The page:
The Right wing savants like to make appeals to their own authority wrapping that authority in the Constitution or "Founders" or some other source like it was so much "Fresh Fish."

Disenfranchising people is unconstitutional. State or Federal. And the Constitution is meant to protect people at all levels of government from doing so.

Oh and his article is chock full of misrepresentations. Yes in 1817 President "James Madison vetoed a bill that would have provided federal aid to construct roads and canals" (See more at: http://www.downsizinggovernment.org/fiscal-federalism#sthash.KzUyjah8.dpuf)

"Having considered the bill this day presented to me entitled 'An act to set apart and pledge certain funds for internal improvements,' and which sets apart and pledges funds 'for constructing roads and canals, and improving the navigation of water courses, in order to facilitate, promote, and give security to internal commerce among the several States, and to render more easy and less expensive the means and provisions for the common defense,' I am constrained by the insuperable difficulty I feel in reconciling the bill with the Constitution of the United States to return it with that objection to the House of Representatives, in which it originated."

Madison vetoed the bill not because he objected to it's object or functionality but because he objected to the fact that the constitution didn't provide specifically for roads and canals. It appears that he intended that the United States would pass a constitutional amendment instead. Something that never happened. As Steve Lackner of the Free Republic notes: http://www.freerepublic.com/focus/news/2767135/posts

"Madison continued in his veto message, "and believing that it can not be deduced from any part of it without an inadmissible latitude of construction and reliance on insufficient precedents; believing also that the permanent success of the Constitution depends on a definite partition of powers between the General and the State Governments, and that no adequate landmarks would be left by the constructive extension of the powers of Congress as proposed in the bill, I have no option but to withhold my signature from it, and to cherishing the hope that its beneficial objects may be attained by a resort for the necessary powers to the same wisdom and virtue in the nation which established the Constitution in its actual form and providently marked out in the instrument itself a safe and practicable mode of improving it as experience might suggest [i.e., the Amendment process of Article V]."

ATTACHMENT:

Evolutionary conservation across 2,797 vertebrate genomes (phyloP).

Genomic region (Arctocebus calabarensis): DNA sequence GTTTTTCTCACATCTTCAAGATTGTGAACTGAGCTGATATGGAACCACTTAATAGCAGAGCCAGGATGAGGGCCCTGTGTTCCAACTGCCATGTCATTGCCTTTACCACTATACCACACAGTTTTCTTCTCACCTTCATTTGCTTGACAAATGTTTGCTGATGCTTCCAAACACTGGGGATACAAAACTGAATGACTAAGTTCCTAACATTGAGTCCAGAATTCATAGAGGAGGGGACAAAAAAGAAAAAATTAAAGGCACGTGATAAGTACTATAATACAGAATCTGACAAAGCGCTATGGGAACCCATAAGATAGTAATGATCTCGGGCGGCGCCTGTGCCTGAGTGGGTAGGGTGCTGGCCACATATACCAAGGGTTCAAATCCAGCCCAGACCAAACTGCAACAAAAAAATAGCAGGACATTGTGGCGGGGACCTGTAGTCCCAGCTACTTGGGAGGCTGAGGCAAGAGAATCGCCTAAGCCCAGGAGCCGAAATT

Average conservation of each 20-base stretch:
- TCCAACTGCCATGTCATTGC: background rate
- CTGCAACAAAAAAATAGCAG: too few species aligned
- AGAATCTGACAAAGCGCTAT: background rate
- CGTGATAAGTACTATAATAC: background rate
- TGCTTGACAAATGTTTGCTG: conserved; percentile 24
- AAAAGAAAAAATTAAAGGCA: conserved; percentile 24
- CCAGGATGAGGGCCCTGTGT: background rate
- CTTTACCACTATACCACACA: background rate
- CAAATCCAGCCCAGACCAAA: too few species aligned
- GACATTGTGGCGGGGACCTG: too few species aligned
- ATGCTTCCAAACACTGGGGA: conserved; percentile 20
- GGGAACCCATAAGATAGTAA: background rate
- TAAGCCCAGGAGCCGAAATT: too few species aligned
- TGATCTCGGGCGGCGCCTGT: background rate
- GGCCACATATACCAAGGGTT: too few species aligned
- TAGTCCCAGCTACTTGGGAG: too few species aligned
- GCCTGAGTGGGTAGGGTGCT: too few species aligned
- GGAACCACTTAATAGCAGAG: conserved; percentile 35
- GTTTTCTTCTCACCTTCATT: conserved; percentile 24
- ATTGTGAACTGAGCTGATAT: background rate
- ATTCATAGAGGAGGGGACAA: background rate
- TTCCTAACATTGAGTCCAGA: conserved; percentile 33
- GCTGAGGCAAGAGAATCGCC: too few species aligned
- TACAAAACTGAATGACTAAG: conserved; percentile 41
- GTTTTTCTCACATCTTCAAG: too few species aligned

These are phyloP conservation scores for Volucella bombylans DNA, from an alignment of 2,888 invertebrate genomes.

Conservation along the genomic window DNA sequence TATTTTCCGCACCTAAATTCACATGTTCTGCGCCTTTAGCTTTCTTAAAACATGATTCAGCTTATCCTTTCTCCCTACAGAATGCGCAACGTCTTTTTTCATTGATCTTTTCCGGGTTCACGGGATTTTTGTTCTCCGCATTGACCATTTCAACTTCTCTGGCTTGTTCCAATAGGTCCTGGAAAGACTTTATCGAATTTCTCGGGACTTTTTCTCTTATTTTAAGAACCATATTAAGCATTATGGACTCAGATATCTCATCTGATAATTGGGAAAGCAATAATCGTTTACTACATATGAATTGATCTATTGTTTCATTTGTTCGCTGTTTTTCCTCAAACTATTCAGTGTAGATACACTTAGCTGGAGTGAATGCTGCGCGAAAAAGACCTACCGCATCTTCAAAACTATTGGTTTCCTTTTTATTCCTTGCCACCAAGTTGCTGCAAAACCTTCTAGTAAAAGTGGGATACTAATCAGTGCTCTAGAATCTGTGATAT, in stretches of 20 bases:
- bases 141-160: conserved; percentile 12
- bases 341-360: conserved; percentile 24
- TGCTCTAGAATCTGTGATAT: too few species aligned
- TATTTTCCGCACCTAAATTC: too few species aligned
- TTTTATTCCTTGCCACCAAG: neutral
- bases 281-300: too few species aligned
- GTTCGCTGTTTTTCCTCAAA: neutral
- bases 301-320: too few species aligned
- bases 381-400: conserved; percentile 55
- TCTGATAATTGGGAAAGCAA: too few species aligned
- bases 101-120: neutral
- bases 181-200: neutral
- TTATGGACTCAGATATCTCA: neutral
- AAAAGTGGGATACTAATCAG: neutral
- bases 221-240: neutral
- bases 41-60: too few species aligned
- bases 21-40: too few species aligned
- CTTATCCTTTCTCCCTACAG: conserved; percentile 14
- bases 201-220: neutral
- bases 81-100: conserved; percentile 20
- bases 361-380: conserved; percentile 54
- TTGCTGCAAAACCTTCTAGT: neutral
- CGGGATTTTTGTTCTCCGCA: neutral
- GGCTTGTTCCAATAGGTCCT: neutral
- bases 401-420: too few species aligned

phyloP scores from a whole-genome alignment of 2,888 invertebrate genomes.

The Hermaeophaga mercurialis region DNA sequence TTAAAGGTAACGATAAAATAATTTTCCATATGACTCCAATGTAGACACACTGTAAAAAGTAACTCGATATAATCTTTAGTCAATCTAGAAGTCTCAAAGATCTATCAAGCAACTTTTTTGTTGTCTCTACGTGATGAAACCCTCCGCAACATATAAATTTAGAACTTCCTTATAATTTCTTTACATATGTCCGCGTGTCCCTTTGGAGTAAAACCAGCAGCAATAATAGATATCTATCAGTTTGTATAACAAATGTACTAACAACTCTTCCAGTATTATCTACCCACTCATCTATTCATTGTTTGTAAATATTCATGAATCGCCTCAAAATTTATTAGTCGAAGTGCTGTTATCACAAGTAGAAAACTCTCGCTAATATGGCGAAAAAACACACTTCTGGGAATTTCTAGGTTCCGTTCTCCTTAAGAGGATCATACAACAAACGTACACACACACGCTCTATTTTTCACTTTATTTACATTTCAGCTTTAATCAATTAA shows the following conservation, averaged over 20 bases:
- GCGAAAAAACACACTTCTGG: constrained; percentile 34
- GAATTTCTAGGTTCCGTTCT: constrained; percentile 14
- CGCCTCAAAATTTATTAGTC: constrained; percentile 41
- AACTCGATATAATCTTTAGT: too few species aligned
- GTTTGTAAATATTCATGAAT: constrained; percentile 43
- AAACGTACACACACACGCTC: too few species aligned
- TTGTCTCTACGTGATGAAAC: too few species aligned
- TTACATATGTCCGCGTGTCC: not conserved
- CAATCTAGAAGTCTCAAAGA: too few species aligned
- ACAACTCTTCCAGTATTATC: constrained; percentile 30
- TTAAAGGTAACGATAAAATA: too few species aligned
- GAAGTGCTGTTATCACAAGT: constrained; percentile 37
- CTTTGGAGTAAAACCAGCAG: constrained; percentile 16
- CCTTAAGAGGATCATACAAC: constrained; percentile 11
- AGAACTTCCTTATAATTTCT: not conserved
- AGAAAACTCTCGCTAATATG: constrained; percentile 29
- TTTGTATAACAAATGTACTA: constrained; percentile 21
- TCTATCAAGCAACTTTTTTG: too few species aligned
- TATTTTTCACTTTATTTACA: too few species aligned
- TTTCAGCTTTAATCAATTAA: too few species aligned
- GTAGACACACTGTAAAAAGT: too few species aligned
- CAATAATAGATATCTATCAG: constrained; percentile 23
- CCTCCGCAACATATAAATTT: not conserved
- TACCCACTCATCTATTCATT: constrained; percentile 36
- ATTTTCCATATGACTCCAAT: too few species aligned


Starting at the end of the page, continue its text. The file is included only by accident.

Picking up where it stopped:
It was his last act and it through a monkey wrench into the countries modernization programs only for his term. Because the constitution did include the power "To establish Post Offices and Post Roads", that would be the justification for road building for the next 200 years it didn't impede development but the purpose of that veto has been misconstrued ever since. It did make it impossible to create a national canal and railroad system as those systems were privateered instead. The author notes:

"What then could the nation do if it felt it was prudent as a matter of public policy to allow for internal improvements? To Madison, the answer was provided only in Article V of the Constitution. The Constitution would have to be amended to allow for a measure that Madison himself as a matter of public policy actually supported. This may seem perplexing to some, because as Supreme Court Justice Hugo Black famously said, "The layman's constitutional view is that what he likes is constitutional and that which he doesn't like is unconstitutional." I would add that Supreme Court Justices all too often fall prey to this constitutional view as well. But matters of public policy, and matters of Constitutionality are not one and the same and cannot be confounded. Regardless of whether a policy is considered needed or unnecessary, we must always independently ask whether the Constitution permits it. Madison even stated, "I am not unaware of the great importance of roads and canals and the improved navigation of water courses, and that a power in the National Legislature to provide for them might be exercised with signal advantage to the general prosperity."

Many of our problems are due to the fact that our constitution is an imperfect instrument and instead of improving the constitution of our government we've used tricks and cludges to get around it's weaknesses.